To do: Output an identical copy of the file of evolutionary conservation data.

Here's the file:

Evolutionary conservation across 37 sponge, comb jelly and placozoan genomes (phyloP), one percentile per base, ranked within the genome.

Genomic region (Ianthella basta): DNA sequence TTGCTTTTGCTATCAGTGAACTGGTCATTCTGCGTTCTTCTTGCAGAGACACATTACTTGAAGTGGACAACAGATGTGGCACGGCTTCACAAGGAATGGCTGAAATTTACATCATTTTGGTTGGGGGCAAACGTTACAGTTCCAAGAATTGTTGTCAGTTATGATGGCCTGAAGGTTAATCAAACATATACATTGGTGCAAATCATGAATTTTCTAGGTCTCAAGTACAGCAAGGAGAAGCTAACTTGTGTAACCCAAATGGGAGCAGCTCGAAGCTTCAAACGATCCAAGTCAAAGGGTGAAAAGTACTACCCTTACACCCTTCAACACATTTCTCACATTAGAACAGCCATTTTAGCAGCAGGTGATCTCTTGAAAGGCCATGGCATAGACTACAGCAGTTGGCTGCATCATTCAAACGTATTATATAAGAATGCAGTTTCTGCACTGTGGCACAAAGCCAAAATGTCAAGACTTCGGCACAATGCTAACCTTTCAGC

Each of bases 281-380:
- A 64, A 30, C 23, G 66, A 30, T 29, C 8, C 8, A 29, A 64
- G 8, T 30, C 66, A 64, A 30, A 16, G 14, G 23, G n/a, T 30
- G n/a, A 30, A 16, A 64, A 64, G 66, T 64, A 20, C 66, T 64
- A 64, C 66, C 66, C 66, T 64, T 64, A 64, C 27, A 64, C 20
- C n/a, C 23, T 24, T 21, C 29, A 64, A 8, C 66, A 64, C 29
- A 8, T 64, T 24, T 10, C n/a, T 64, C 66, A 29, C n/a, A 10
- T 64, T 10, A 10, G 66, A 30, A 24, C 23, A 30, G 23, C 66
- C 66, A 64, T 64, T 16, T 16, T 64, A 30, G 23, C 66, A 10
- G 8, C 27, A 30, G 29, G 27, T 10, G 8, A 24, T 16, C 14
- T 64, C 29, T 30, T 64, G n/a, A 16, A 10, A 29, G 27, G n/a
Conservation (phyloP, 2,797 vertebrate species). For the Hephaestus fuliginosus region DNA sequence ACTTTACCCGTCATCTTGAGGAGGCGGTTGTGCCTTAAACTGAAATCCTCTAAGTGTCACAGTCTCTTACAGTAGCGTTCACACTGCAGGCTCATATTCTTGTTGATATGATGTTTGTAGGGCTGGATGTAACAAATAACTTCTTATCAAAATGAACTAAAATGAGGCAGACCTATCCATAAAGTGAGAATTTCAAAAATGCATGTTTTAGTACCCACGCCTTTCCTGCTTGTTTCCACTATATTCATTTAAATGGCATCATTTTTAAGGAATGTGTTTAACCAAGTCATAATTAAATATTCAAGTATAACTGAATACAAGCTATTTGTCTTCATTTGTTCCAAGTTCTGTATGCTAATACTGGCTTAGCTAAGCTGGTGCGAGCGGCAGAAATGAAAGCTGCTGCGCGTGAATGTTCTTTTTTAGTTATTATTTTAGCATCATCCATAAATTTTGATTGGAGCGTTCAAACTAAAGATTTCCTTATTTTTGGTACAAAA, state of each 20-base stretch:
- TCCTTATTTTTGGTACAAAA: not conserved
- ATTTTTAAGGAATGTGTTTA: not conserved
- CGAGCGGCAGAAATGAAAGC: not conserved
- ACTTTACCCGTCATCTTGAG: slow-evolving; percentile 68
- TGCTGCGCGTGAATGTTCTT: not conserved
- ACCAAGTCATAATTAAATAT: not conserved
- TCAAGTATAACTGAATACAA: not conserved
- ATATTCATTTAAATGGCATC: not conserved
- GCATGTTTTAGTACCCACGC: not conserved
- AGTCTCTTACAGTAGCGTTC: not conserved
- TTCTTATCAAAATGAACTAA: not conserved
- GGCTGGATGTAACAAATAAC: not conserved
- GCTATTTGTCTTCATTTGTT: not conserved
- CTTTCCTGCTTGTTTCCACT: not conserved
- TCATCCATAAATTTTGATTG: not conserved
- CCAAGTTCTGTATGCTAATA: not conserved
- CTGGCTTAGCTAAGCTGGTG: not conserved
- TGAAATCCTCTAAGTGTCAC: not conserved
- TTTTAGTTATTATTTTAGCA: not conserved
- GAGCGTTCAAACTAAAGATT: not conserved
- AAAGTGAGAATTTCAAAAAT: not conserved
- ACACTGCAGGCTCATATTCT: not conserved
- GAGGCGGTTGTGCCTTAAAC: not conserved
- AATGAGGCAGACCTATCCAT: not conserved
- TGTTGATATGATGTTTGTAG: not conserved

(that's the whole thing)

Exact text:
Evolutionary conservation across 37 sponge, comb jelly and placozoan genomes (phyloP), one percentile per base, ranked within the genome.

Genomic region (Ianthella basta): DNA sequence TTGCTTTTGCTATCAGTGAACTGGTCATTCTGCGTTCTTCTTGCAGAGACACATTACTTGAAGTGGACAACAGATGTGGCACGGCTTCACAAGGAATGGCTGAAATTTACATCATTTTGGTTGGGGGCAAACGTTACAGTTCCAAGAATTGTTGTCAGTTATGATGGCCTGAAGGTTAATCAAACATATACATTGGTGCAAATCATGAATTTTCTAGGTCTCAAGTACAGCAAGGAGAAGCTAACTTGTGTAACCCAAATGGGAGCAGCTCGAAGCTTCAAACGATCCAAGTCAAAGGGTGAAAAGTACTACCCTTACACCCTTCAACACATTTCTCACATTAGAACAGCCATTTTAGCAGCAGGTGATCTCTTGAAAGGCCATGGCATAGACTACAGCAGTTGGCTGCATCATTCAAACGTATTATATAAGAATGCAGTTTCTGCACTGTGGCACAAAGCCAAAATGTCAAGACTTCGGCACAATGCTAACCTTTCAGC

Each of bases 281-380:
- A 64, A 30, C 23, G 66, A 30, T 29, C 8, C 8, A 29, A 64
- G 8, T 30, C 66, A 64, A 30, A 16, G 14, G 23, G n/a, T 30
- G n/a, A 30, A 16, A 64, A 64, G 66, T 64, A 20, C 66, T 64
- A 64, C 66, C 66, C 66, T 64, T 64, A 64, C 27, A 64, C 20
- C n/a, C 23, T 24, T 21, C 29, A 64, A 8, C 66, A 64, C 29
- A 8, T 64, T 24, T 10, C n/a, T 64, C 66, A 29, C n/a, A 10
- T 64, T 10, A 10, G 66, A 30, A 24, C 23, A 30, G 23, C 66
- C 66, A 64, T 64, T 16, T 16, T 64, A 30, G 23, C 66, A 10
- G 8, C 27, A 30, G 29, G 27, T 10, G 8, A 24, T 16, C 14
- T 64, C 29, T 30, T 64, G n/a, A 16, A 10, A 29, G 27, G n/a
Conservation (phyloP, 2,797 vertebrate species). For the Hephaestus fuliginosus region DNA sequence ACTTTACCCGTCATCTTGAGGAGGCGGTTGTGCCTTAAACTGAAATCCTCTAAGTGTCACAGTCTCTTACAGTAGCGTTCACACTGCAGGCTCATATTCTTGTTGATATGATGTTTGTAGGGCTGGATGTAACAAATAACTTCTTATCAAAATGAACTAAAATGAGGCAGACCTATCCATAAAGTGAGAATTTCAAAAATGCATGTTTTAGTACCCACGCCTTTCCTGCTTGTTTCCACTATATTCATTTAAATGGCATCATTTTTAAGGAATGTGTTTAACCAAGTCATAATTAAATATTCAAGTATAACTGAATACAAGCTATTTGTCTTCATTTGTTCCAAGTTCTGTATGCTAATACTGGCTTAGCTAAGCTGGTGCGAGCGGCAGAAATGAAAGCTGCTGCGCGTGAATGTTCTTTTTTAGTTATTATTTTAGCATCATCCATAAATTTTGATTGGAGCGTTCAAACTAAAGATTTCCTTATTTTTGGTACAAAA, state of each 20-base stretch:
- TCCTTATTTTTGGTACAAAA: not conserved
- ATTTTTAAGGAATGTGTTTA: not conserved
- CGAGCGGCAGAAATGAAAGC: not conserved
- ACTTTACCCGTCATCTTGAG: slow-evolving; percentile 68
- TGCTGCGCGTGAATGTTCTT: not conserved
- ACCAAGTCATAATTAAATAT: not conserved
- TCAAGTATAACTGAATACAA: not conserved
- ATATTCATTTAAATGGCATC: not conserved
- GCATGTTTTAGTACCCACGC: not conserved
- AGTCTCTTACAGTAGCGTTC: not conserved
- TTCTTATCAAAATGAACTAA: not conserved
- GGCTGGATGTAACAAATAAC: not conserved
- GCTATTTGTCTTCATTTGTT: not conserved
- CTTTCCTGCTTGTTTCCACT: not conserved
- TCATCCATAAATTTTGATTG: not conserved
- CCAAGTTCTGTATGCTAATA: not conserved
- CTGGCTTAGCTAAGCTGGTG: not conserved
- TGAAATCCTCTAAGTGTCAC: not conserved
- TTTTAGTTATTATTTTAGCA: not conserved
- GAGCGTTCAAACTAAAGATT: not conserved
- AAAGTGAGAATTTCAAAAAT: not conserved
- ACACTGCAGGCTCATATTCT: not conserved
- GAGGCGGTTGTGCCTTAAAC: not conserved
- AATGAGGCAGACCTATCCAT: not conserved
- TGTTGATATGATGTTTGTAG: not conserved